• Livingston, Robert R. “To James Madison, 18 February 1803,” Founders Online, National Archives, accessed September 29, 2019, https://founders.archives.gov/documents/Madison/02-04-02-0405. [Original source: The Papers of James Madison, Secretary of State Series, vol. 4, 8 October 1802 – 15 May 1803, ed. Mary A. Hackett, J. C. A. Stagg, Jeanne Kerr Cross, Susan Holbrook Perdue, and Ellen J. Barber. Charlottesville: University Press of Virginia, 1998, pp. 328–333.] [Last Accessed: 8 Feb 2020]
  • Lyon, E Wilson. Louisiana in French Diplomacy 1759-1804. Norman, OK: University of Oklahoma Press, 1934.
  • Madison, James. “To Rufus King, 16 December 1802,” Founders Online, National Archives, accessed September 29, 2019, https://founders.archives.gov/documents/Madison/02-04-02-0210. [Original source: The Papers of James Madison, Secretary of State Series, vol. 4, 8 October 1802 – 15 May 1803, ed. Mary A. Hackett, J. C. A. Stagg, Jeanne Kerr Cross, Susan Holbrook Perdue, and Ellen J. Barber. Charlottesville: University Press of Virginia, 1998, pp. 192–194.] [Last Accessed: 2 Feb 2020]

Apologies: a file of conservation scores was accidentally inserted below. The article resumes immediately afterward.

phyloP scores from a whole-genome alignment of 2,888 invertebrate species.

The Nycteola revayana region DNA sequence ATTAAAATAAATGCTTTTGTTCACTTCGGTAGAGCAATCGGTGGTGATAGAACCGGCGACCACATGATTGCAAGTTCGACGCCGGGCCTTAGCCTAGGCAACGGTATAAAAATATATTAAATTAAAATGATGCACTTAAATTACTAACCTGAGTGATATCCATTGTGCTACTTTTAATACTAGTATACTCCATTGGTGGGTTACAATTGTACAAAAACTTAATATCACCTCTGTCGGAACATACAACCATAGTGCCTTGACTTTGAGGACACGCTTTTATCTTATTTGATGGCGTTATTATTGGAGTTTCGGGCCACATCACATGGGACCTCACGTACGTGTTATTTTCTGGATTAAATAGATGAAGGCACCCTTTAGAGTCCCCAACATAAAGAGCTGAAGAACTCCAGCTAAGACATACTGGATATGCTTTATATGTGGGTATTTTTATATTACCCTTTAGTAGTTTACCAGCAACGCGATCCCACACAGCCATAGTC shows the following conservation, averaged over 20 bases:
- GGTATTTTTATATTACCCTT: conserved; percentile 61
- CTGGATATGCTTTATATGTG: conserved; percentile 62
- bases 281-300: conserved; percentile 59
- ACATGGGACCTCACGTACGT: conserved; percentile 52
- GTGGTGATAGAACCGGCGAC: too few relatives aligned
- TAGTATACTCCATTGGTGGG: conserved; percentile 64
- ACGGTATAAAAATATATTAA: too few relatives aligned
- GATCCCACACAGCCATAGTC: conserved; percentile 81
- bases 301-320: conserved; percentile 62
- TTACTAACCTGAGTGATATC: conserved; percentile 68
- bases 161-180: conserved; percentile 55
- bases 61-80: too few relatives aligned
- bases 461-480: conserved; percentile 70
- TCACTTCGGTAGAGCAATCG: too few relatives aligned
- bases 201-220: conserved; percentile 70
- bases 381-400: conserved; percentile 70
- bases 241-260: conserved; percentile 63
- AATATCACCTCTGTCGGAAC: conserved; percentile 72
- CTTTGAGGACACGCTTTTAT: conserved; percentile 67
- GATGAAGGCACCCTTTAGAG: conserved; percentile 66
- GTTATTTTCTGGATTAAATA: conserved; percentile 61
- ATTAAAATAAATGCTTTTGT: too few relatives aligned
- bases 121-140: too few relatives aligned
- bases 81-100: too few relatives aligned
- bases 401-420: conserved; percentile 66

• Madison, James. “To Robert R. Livingston, 18 January 1803,” Founders Online, National Archives, accessed September 29, 2019, https://founders.archives.gov/documents/Madison/02-04-02-0304. [Original source: The Papers of James Madison, Secretary of State Series, vol. 4, 8 October 1802 – 15 May 1803, ed. Mary A. Hackett, J. C. A. Stagg, Jeanne Kerr Cross, Susan Holbrook Perdue, and Ellen J. Barber. Charlottesville: University Press of Virginia, 1998, pp. 259–261.] [Last Accessed: 8 Feb 2020]
  • Madison, James. “To James Monroe, 2 March 1803,” Founders Online, National Archives, accessed September 29, 2019, https://founders.archives.gov/documents/Madison/02-04-02-0449. [Original source: The Papers of James Madison, Secretary of State Series, vol. 4, 8 October 1802 – 15 May 1803, ed. Mary A. Hackett, J. C. A. Stagg, Jeanne Kerr Cross, Susan Holbrook Perdue, and Ellen J. Barber. Charlottesville: University Press of Virginia, 1998, pp. 379–381.] [Last Accessed: 7 Feb 2020]
  • Malone, Dumas. Jefferson the President First Term, 1801-1805: Jefferson and His Time, Volume Four. Boston: Little, Brown and Co, 1970.
  • Schom, Alan. Napoleon Bonaparte. New York: HarperCollins, 1998 [1997].
  • Smith, Jean Edward. John Marshall: Definer of a Nation. New York: Henry Holt & Co, 1996.

Featured Image: “Meriwether Lewis” by Charles Willson Peale [c. 1807], courtesy of Wikipedia


3.13 – Ch-Ch-Ch-Changes



Year(s) Discussed: 1801-1803, 1807